In the construction of one-dimensional perfect arrays we use the following algorithms.

Algorithm *
Martin
* generates one-dimensional perfect arrays. Its inputs are the alphabet size and the window size . Its output is an -ary perfect sequence of length . The output begins with zeros and always continues with the maximal permitted element of the alphabet.

A natural implementation of Martin's algorithm can be found in the chapter *Complexity of words* of this book. The following effective implementation of *
Martin
* is due to M. Horváth and A. Iványi [
115
].

**
Quick-Martin(
)
**

1`FOR`

2 3`TO`

`FOR`

4 5`TO`

`FOR`

6 7`TO`

`FOR`

8 9 10 11`TO`

`RETURN`

This algorithm runs in time.

The following implementation of Martin algorithm requires even smaller running time than *
Quick-Martin
*.

*
Optimal-Martin(
)
*

1`FOR`

2 3`TO`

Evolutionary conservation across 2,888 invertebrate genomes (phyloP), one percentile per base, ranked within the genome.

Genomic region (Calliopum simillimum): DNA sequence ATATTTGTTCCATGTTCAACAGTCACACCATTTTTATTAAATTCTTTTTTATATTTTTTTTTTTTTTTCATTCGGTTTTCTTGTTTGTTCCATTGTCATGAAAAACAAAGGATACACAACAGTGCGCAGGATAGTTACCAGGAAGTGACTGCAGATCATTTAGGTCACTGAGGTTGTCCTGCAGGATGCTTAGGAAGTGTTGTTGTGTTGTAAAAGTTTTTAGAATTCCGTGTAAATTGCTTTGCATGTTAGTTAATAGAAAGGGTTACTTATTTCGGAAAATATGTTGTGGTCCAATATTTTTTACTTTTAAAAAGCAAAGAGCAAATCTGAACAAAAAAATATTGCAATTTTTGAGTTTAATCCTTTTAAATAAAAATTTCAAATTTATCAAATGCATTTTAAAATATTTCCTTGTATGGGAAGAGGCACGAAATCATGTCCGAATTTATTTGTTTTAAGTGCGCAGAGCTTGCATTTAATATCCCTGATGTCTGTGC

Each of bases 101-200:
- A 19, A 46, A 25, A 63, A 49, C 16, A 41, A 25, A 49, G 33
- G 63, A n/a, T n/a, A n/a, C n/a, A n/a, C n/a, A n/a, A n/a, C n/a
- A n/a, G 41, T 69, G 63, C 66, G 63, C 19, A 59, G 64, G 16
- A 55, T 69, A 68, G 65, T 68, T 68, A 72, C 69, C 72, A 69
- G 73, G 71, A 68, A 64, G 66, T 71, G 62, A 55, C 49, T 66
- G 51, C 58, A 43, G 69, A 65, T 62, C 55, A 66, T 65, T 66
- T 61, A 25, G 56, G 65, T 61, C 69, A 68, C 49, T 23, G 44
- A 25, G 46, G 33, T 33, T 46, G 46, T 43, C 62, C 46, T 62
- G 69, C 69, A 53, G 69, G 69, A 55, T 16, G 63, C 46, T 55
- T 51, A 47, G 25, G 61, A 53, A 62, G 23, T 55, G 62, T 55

`FOR`

4 5 6`TO`

`FOR`

7 8 9 10`TO`

`RETURN`

The running time of any algorithm which constructs a one-dimensional perfect array is , since the sequence contains elements. The running time of *
Optimal-Martin
* is .

Algorithm *
Shift
* proposed by Cock in 1988 [
56
] is a widely usable algorithm to construct perfect arrays. We use it to transform cellular -perfect arrays into -perfect arrays.

*
Shift(
)
*

12`Optimal-Martin(`

`)`

`FOR`

3 transform to an digit -ary number 4 produce the -st layer of the output by multiple shifting the th layer of by the transformed number (the first digits give the shift size for the first direction, then the next digits in the second direction etc.) 5`TO`

`RETURN`

The running time of *
Shift
* is .

If is even, then this algorithm generates the -length prefix of an even growing sequence [ 119 ].

*
Even(
)
*

12 3 4 5 6`IF`

7`RETURN W`

`FOR`

8`TO`

`FOR`

9 10`TO`

`FOR`

11 12`TO`

`FOR`

13 14`TO`

`FOR`

15 16 17 18 19 20`TO`

`RETURN`

The running time of algorithm *
Even
*
[
119
] is .

**Exercises**

29.3-1 Solve the **telex problem**, that is construct a -perfect array (using *
?
*).